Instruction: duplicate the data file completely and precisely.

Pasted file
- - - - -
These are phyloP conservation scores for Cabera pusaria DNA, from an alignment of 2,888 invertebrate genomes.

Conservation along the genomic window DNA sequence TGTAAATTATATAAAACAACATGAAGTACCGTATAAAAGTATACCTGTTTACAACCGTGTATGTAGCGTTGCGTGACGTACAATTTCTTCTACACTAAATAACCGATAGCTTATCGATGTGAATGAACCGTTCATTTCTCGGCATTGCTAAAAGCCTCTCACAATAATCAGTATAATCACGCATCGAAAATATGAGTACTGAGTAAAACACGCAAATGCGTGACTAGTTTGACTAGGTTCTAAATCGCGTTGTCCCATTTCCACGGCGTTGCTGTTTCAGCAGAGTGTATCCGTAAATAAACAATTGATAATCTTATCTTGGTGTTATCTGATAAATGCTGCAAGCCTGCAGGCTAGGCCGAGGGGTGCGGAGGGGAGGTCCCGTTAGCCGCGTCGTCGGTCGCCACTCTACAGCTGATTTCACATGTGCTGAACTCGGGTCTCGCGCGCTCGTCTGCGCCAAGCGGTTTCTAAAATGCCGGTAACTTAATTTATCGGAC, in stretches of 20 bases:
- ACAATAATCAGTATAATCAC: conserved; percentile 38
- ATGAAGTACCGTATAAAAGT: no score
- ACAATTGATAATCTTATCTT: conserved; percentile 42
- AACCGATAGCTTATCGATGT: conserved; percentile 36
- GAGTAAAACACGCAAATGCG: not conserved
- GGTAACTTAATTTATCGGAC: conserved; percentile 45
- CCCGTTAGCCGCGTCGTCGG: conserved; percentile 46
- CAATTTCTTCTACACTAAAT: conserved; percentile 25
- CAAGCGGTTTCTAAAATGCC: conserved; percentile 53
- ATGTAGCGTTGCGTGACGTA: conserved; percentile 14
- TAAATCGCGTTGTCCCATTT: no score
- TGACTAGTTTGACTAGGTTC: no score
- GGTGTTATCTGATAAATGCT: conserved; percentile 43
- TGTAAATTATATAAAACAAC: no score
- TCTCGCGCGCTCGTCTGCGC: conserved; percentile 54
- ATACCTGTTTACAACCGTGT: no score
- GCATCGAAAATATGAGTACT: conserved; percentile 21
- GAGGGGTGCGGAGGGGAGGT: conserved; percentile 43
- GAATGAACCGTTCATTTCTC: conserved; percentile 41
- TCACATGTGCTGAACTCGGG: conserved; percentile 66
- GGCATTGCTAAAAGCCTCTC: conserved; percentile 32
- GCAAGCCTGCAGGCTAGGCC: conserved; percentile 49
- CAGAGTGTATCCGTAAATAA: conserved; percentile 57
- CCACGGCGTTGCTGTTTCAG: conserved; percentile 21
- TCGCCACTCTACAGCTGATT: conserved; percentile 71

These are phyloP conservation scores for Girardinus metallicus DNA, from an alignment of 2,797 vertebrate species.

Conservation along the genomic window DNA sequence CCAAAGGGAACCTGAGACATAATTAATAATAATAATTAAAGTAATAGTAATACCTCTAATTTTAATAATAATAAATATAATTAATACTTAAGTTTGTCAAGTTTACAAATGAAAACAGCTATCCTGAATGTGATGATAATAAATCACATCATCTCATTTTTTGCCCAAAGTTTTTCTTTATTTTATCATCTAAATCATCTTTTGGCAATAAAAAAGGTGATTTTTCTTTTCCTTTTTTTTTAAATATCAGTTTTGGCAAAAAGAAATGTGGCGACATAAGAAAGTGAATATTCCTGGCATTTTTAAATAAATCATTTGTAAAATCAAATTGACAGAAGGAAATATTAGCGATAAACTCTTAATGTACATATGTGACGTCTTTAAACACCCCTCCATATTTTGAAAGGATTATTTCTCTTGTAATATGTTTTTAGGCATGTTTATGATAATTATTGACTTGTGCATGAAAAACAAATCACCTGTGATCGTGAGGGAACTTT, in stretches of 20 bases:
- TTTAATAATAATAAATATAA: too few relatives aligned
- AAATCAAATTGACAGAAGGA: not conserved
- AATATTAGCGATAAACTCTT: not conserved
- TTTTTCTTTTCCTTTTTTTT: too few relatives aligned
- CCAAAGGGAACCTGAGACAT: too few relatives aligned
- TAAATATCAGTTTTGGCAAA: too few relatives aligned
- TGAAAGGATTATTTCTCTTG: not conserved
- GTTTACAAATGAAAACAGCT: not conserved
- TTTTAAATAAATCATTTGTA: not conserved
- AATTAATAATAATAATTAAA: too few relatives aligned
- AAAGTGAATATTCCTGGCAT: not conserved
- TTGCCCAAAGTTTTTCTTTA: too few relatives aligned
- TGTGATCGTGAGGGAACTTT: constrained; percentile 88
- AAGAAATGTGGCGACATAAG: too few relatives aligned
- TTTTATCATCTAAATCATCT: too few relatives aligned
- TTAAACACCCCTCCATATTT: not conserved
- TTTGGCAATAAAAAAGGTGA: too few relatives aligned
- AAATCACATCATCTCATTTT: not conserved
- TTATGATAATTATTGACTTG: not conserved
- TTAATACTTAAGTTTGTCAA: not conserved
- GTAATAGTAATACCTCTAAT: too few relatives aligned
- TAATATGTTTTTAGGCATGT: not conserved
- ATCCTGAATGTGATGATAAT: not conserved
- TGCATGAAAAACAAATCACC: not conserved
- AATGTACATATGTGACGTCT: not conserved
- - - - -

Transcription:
These are phyloP conservation scores for Cabera pusaria DNA, from an alignment of 2,888 invertebrate genomes.

Conservation along the genomic window DNA sequence TGTAAATTATATAAAACAACATGAAGTACCGTATAAAAGTATACCTGTTTACAACCGTGTATGTAGCGTTGCGTGACGTACAATTTCTTCTACACTAAATAACCGATAGCTTATCGATGTGAATGAACCGTTCATTTCTCGGCATTGCTAAAAGCCTCTCACAATAATCAGTATAATCACGCATCGAAAATATGAGTACTGAGTAAAACACGCAAATGCGTGACTAGTTTGACTAGGTTCTAAATCGCGTTGTCCCATTTCCACGGCGTTGCTGTTTCAGCAGAGTGTATCCGTAAATAAACAATTGATAATCTTATCTTGGTGTTATCTGATAAATGCTGCAAGCCTGCAGGCTAGGCCGAGGGGTGCGGAGGGGAGGTCCCGTTAGCCGCGTCGTCGGTCGCCACTCTACAGCTGATTTCACATGTGCTGAACTCGGGTCTCGCGCGCTCGTCTGCGCCAAGCGGTTTCTAAAATGCCGGTAACTTAATTTATCGGAC, in stretches of 20 bases:
- ACAATAATCAGTATAATCAC: conserved; percentile 38
- ATGAAGTACCGTATAAAAGT: no score
- ACAATTGATAATCTTATCTT: conserved; percentile 42
- AACCGATAGCTTATCGATGT: conserved; percentile 36
- GAGTAAAACACGCAAATGCG: not conserved
- GGTAACTTAATTTATCGGAC: conserved; percentile 45
- CCCGTTAGCCGCGTCGTCGG: conserved; percentile 46
- CAATTTCTTCTACACTAAAT: conserved; percentile 25
- CAAGCGGTTTCTAAAATGCC: conserved; percentile 53
- ATGTAGCGTTGCGTGACGTA: conserved; percentile 14
- TAAATCGCGTTGTCCCATTT: no score
- TGACTAGTTTGACTAGGTTC: no score
- GGTGTTATCTGATAAATGCT: conserved; percentile 43
- TGTAAATTATATAAAACAAC: no score
- TCTCGCGCGCTCGTCTGCGC: conserved; percentile 54
- ATACCTGTTTACAACCGTGT: no score
- GCATCGAAAATATGAGTACT: conserved; percentile 21
- GAGGGGTGCGGAGGGGAGGT: conserved; percentile 43
- GAATGAACCGTTCATTTCTC: conserved; percentile 41
- TCACATGTGCTGAACTCGGG: conserved; percentile 66
- GGCATTGCTAAAAGCCTCTC: conserved; percentile 32
- GCAAGCCTGCAGGCTAGGCC: conserved; percentile 49
- CAGAGTGTATCCGTAAATAA: conserved; percentile 57
- CCACGGCGTTGCTGTTTCAG: conserved; percentile 21
- TCGCCACTCTACAGCTGATT: conserved; percentile 71

These are phyloP conservation scores for Girardinus metallicus DNA, from an alignment of 2,797 vertebrate species.

Conservation along the genomic window DNA sequence CCAAAGGGAACCTGAGACATAATTAATAATAATAATTAAAGTAATAGTAATACCTCTAATTTTAATAATAATAAATATAATTAATACTTAAGTTTGTCAAGTTTACAAATGAAAACAGCTATCCTGAATGTGATGATAATAAATCACATCATCTCATTTTTTGCCCAAAGTTTTTCTTTATTTTATCATCTAAATCATCTTTTGGCAATAAAAAAGGTGATTTTTCTTTTCCTTTTTTTTTAAATATCAGTTTTGGCAAAAAGAAATGTGGCGACATAAGAAAGTGAATATTCCTGGCATTTTTAAATAAATCATTTGTAAAATCAAATTGACAGAAGGAAATATTAGCGATAAACTCTTAATGTACATATGTGACGTCTTTAAACACCCCTCCATATTTTGAAAGGATTATTTCTCTTGTAATATGTTTTTAGGCATGTTTATGATAATTATTGACTTGTGCATGAAAAACAAATCACCTGTGATCGTGAGGGAACTTT, in stretches of 20 bases:
- TTTAATAATAATAAATATAA: too few relatives aligned
- AAATCAAATTGACAGAAGGA: not conserved
- AATATTAGCGATAAACTCTT: not conserved
- TTTTTCTTTTCCTTTTTTTT: too few relatives aligned
- CCAAAGGGAACCTGAGACAT: too few relatives aligned
- TAAATATCAGTTTTGGCAAA: too few relatives aligned
- TGAAAGGATTATTTCTCTTG: not conserved
- GTTTACAAATGAAAACAGCT: not conserved
- TTTTAAATAAATCATTTGTA: not conserved
- AATTAATAATAATAATTAAA: too few relatives aligned
- AAAGTGAATATTCCTGGCAT: not conserved
- TTGCCCAAAGTTTTTCTTTA: too few relatives aligned
- TGTGATCGTGAGGGAACTTT: constrained; percentile 88
- AAGAAATGTGGCGACATAAG: too few relatives aligned
- TTTTATCATCTAAATCATCT: too few relatives aligned
- TTAAACACCCCTCCATATTT: not conserved
- TTTGGCAATAAAAAAGGTGA: too few relatives aligned
- AAATCACATCATCTCATTTT: not conserved
- TTATGATAATTATTGACTTG: not conserved
- TTAATACTTAAGTTTGTCAA: not conserved
- GTAATAGTAATACCTCTAAT: too few relatives aligned
- TAATATGTTTTTAGGCATGT: not conserved
- ATCCTGAATGTGATGATAAT: not conserved
- TGCATGAAAAACAAATCACC: not conserved
- AATGTACATATGTGACGTCT: not conserved